In Canaletto’s canvases the eye, that sleek conveyance,
travels down watery corridors
like a gondola on wheels
whose rims barely scratch
the glassy surface.
This Capriccio shows a giant urn
carried from the isle of shades
on the crest of a green wave
the oligarchs’ megayachts.
My third Biennale – to cruise once more
through a glut of money and art almost reconciles me
to petty, internecine poetry.
Compaesano! The Neapolitan bouncer
lets me gatecrash the British Council party.
Behind splendour, ruination.
Behind the lion’s tawny paws
on an azure ground
the humble rat. Behind
the crimson procession, the plague.
(Sorry. I have to stop things there.
My rat’s not Eliot’s vile Rialto slur.
Nor even Rosenberg’s parleying, droll rat.
But simply Rattus rattus, ratty rat,
of pestilent bacilli, the innocent vector.)
Fine to pretend an impossible
vista exists, to bend
the actual field of the eye
to include the ideal
but when does an inch become a mile?
Did the light go out for Canaletto
when, following the money, he came to London?
One contemporary British critic
deemed him an impostor. Be that as it may,
if it were now he’d be a bargaining chip.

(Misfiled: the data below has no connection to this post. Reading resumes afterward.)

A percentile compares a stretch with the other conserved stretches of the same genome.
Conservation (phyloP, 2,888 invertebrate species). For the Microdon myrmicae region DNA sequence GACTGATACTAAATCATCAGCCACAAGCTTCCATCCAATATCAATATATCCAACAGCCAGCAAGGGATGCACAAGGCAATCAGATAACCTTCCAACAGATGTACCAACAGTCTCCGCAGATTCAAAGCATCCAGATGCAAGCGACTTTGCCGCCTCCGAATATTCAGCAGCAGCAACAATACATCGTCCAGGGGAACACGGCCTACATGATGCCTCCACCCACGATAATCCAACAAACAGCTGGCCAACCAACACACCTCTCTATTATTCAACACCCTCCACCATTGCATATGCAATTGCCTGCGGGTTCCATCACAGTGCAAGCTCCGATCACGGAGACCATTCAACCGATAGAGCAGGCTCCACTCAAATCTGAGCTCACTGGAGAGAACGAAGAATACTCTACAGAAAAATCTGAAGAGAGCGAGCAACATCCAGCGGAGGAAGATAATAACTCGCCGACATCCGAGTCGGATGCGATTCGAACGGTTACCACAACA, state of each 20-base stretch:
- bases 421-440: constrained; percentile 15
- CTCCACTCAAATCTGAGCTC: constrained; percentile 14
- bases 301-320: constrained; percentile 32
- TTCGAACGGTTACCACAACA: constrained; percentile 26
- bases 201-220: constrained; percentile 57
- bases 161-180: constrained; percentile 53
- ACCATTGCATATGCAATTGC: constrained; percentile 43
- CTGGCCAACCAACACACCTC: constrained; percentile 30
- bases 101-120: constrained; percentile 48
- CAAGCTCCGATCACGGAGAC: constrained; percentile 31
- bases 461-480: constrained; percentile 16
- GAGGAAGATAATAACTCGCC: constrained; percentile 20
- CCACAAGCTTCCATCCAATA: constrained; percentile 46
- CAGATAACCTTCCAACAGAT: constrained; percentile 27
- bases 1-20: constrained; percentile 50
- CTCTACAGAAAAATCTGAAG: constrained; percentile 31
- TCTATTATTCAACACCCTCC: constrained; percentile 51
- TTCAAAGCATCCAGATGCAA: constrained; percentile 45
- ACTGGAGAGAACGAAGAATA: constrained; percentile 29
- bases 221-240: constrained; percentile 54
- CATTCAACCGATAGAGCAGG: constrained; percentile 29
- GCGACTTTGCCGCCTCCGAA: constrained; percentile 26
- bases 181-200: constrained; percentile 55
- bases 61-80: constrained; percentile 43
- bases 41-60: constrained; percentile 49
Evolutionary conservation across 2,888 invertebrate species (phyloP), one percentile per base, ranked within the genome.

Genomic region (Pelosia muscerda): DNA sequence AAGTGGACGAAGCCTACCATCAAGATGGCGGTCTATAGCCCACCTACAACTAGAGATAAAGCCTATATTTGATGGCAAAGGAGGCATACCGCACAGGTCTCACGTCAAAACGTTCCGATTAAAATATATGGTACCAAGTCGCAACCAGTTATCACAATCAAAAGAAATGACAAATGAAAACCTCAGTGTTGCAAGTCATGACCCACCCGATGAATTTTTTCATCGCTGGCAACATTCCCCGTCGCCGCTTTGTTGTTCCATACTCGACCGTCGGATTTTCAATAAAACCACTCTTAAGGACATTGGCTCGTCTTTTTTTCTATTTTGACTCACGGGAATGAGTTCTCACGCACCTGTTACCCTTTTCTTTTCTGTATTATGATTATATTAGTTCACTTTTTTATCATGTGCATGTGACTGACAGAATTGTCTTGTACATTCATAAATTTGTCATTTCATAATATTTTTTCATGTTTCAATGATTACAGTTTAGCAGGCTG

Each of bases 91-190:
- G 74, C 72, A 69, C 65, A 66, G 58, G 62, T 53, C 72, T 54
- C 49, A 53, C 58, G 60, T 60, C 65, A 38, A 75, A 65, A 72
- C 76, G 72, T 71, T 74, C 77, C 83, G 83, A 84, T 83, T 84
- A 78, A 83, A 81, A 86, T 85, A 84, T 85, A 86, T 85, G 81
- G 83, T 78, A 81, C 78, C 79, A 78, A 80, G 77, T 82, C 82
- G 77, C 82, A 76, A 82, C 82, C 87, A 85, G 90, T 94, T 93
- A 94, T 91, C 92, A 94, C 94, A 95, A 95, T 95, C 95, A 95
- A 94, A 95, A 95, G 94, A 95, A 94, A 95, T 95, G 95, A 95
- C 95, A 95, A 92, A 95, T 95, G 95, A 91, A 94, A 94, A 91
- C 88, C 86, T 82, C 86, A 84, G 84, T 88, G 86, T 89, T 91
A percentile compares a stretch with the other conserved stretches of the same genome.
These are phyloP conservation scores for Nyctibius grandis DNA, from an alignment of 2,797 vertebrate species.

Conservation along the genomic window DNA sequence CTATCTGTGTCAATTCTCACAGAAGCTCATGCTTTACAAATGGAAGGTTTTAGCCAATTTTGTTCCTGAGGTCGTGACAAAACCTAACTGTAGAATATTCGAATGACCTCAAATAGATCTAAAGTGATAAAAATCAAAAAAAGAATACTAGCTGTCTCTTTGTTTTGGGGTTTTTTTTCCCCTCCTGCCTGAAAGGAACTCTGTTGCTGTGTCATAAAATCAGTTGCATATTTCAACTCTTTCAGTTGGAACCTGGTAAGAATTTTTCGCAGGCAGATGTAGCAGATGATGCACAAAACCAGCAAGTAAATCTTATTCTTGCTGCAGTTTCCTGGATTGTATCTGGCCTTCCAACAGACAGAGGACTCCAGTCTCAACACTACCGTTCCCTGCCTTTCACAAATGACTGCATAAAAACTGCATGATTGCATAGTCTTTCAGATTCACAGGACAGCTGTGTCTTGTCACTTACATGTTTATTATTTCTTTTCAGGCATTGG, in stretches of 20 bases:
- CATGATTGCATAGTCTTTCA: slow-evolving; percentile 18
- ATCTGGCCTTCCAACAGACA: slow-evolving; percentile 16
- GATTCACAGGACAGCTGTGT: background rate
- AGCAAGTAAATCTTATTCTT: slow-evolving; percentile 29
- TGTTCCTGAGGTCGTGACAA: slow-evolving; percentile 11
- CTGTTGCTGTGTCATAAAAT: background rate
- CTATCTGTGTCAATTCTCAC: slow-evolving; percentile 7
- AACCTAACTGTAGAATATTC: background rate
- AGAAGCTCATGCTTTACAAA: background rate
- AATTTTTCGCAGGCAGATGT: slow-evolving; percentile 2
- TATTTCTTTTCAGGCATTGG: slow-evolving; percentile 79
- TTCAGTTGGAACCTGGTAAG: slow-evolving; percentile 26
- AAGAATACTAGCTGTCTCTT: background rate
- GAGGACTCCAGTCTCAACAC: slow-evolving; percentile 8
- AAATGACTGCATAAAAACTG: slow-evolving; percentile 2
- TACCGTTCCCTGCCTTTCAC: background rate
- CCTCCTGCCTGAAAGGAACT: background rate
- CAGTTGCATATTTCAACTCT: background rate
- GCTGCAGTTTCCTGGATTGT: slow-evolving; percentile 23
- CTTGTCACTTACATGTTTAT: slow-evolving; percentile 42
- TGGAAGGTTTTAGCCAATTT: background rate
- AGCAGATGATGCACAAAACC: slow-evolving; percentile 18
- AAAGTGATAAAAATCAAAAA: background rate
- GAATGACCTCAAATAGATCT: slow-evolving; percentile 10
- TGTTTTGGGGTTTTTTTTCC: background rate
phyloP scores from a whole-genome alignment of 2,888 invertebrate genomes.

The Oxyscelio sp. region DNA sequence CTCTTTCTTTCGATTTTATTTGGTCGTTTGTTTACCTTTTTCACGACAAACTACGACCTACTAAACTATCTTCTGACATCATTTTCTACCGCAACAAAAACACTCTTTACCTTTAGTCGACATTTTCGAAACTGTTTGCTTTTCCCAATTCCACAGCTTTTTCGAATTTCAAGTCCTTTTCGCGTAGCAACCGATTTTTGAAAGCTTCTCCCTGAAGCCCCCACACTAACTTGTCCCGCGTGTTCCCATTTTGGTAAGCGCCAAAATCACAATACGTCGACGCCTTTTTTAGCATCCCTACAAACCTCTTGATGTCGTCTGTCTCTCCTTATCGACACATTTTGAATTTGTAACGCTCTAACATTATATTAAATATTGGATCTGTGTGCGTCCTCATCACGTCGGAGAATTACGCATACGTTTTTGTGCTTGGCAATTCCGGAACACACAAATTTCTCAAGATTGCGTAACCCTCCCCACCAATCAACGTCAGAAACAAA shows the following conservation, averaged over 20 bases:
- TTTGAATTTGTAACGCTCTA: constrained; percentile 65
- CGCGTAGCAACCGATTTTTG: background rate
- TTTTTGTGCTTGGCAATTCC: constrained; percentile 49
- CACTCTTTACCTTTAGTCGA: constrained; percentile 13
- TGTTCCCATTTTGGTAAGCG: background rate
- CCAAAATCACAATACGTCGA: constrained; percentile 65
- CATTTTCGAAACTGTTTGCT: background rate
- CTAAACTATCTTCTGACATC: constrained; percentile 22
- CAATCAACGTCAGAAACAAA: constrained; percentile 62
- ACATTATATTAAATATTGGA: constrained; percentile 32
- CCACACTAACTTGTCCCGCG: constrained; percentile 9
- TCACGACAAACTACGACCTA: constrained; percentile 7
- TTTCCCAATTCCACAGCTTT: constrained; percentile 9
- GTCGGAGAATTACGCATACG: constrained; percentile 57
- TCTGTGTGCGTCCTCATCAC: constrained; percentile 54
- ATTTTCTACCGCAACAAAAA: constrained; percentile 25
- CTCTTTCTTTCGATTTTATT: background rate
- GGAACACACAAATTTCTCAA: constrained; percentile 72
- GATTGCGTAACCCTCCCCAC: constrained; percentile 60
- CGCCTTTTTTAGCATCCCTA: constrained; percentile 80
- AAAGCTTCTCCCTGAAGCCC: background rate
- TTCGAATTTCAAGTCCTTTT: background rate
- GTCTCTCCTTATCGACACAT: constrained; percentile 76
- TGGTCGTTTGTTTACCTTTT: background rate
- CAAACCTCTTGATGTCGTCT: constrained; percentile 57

‘The sands of Venice never sunk
under the weight of a war tower; and her roof terraces
were wreathed with Arabian imagery, of golden globes
suspended on the leaves of lilies’
– Ruskin’s resonant prose chopped up (one ‘of’ per line).
Girt with ropes and pulleys, San Marco’s campanile
has a long jagged edge in this ink sketch
– a rare relief amid all the ruled lines
but the result of lightning, so it counts
more as God’s than Canaletto’s handiwork.
On Elide’s roof garden in I forget which rione
we sipped some pink drink and watched San Simeone’s
green peaked dome inflate then float off
towards the mainland where it clipped the top
of a Mestre oil refinery chimney.
Canaletto constructed in oil and coarse-weave canvas
Palladio’s impractical Rialto bridge
so sturdily that boats can still pass
under its echoing triple arch
and visitors take selfies in its cool arcade.
Underneath the Giants’ Stairway
leading, in two flights, to the Ducal Palace
lies a narrow dungeon reserved for traitors.
All day they feel the steps of the ambassadors,
all night the weight of Neptune and Mars.